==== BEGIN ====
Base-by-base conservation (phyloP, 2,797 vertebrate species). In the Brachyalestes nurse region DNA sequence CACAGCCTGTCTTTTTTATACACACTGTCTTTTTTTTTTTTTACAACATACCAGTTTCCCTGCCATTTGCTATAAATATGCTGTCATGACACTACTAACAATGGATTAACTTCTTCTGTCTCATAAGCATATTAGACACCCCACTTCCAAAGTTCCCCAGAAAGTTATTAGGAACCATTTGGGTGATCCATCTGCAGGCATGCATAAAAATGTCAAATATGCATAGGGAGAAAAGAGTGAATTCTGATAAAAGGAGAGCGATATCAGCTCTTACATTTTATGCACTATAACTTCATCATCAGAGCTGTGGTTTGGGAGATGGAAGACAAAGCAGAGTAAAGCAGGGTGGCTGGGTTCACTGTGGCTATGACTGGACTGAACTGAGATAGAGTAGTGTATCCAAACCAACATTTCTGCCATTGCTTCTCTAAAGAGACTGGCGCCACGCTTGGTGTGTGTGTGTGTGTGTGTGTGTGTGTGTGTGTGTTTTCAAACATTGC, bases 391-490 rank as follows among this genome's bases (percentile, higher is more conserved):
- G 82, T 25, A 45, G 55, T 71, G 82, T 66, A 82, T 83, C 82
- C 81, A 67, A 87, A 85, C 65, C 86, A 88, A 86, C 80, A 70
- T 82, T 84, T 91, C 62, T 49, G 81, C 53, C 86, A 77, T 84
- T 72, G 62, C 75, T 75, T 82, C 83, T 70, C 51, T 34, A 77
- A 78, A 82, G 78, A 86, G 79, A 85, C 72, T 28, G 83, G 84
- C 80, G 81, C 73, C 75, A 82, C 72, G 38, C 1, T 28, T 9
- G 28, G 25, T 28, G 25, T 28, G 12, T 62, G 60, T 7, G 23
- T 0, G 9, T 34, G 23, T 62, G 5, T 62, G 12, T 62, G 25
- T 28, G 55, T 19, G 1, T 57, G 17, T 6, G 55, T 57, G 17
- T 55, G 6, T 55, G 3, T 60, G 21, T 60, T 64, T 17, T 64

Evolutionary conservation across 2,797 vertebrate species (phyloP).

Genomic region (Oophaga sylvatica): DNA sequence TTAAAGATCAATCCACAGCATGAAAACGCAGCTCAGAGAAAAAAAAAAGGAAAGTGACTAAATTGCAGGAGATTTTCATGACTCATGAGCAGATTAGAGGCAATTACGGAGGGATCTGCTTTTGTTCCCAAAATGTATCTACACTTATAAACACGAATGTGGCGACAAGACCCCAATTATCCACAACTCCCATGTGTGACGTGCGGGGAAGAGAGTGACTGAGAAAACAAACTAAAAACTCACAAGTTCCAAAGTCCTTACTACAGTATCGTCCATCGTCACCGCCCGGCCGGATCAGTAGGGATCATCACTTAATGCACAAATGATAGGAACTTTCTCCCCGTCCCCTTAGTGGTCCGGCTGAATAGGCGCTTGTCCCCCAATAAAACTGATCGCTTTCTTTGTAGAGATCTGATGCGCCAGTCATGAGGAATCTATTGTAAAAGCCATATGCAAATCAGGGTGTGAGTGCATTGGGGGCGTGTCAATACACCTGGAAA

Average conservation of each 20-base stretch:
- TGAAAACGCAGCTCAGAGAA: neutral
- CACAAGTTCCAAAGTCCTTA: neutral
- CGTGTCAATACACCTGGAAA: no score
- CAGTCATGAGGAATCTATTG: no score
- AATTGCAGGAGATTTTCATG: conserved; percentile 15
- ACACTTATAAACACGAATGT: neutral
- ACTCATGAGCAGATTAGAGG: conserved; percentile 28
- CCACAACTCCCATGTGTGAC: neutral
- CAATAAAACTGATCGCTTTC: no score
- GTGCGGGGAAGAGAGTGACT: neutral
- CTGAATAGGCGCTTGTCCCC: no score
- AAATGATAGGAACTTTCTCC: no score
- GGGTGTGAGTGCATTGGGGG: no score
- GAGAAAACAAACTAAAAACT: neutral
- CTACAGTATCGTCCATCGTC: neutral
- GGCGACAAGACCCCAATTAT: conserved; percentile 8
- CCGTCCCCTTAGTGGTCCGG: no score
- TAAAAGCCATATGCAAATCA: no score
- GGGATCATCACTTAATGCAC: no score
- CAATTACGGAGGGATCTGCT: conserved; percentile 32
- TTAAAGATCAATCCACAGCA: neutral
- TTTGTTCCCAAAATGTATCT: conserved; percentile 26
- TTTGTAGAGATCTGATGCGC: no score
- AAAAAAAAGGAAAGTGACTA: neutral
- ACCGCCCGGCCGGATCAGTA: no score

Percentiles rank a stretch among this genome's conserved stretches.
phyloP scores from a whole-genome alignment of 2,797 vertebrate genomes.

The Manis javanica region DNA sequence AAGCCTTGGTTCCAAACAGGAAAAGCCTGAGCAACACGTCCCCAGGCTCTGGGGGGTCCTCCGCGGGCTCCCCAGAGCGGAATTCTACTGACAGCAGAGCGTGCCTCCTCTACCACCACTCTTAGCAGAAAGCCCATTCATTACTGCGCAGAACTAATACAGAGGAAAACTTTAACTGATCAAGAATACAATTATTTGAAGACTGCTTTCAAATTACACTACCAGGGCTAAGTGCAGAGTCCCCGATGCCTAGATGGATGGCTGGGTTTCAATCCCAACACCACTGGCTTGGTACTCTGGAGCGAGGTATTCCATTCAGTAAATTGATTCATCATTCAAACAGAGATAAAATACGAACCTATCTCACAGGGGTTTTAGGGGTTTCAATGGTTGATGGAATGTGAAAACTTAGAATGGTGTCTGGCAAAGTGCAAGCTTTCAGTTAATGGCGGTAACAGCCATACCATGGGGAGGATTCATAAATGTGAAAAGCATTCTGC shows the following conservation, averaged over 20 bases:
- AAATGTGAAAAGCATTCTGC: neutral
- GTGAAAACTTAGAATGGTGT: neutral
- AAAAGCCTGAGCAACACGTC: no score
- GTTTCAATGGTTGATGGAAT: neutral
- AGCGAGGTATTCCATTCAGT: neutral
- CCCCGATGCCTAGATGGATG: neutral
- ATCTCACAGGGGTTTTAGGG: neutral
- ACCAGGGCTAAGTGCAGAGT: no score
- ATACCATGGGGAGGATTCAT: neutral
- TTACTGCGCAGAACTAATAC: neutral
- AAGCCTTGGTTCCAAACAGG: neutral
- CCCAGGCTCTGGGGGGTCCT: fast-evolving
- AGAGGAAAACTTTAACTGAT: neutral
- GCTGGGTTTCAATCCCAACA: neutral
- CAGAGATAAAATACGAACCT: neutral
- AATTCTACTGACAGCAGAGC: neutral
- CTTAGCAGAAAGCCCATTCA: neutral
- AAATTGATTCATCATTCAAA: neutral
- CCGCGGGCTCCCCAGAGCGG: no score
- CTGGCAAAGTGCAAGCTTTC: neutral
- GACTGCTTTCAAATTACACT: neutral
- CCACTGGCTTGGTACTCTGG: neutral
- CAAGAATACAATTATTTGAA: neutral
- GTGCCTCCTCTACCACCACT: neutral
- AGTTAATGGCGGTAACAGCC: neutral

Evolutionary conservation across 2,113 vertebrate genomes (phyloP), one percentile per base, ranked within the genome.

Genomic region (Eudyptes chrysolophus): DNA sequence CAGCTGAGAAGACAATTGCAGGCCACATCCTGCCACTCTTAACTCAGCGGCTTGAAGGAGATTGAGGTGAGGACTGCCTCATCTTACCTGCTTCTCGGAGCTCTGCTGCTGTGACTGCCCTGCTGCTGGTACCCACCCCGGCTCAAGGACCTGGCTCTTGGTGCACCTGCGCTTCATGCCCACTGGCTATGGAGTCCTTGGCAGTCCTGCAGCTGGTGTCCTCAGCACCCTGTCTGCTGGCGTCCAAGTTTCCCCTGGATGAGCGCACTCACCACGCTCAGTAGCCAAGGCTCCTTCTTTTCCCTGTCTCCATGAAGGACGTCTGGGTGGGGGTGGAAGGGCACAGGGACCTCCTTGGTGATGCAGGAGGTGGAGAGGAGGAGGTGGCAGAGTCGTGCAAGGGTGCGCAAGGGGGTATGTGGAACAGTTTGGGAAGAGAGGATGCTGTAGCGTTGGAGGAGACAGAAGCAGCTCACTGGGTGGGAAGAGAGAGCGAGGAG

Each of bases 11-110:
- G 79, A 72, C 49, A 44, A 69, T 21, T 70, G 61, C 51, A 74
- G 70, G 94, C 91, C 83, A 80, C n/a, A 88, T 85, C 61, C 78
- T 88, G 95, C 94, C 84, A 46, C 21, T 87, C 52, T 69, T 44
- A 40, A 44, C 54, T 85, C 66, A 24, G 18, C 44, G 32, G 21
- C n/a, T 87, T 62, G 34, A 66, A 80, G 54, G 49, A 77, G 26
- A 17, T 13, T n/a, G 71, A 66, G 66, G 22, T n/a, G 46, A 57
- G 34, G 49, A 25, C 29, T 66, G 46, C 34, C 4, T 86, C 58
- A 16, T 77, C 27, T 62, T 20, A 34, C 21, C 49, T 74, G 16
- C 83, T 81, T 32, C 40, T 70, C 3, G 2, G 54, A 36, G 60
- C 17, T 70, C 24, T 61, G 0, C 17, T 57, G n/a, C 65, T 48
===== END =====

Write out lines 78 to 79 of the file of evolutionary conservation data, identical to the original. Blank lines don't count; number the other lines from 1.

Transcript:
- A 16, T 77, C 27, T 62, T 20, A 34, C 21, C 49, T 74, G 16
- C 83, T 81, T 32, C 40, T 70, C 3, G 2, G 54, A 36, G 60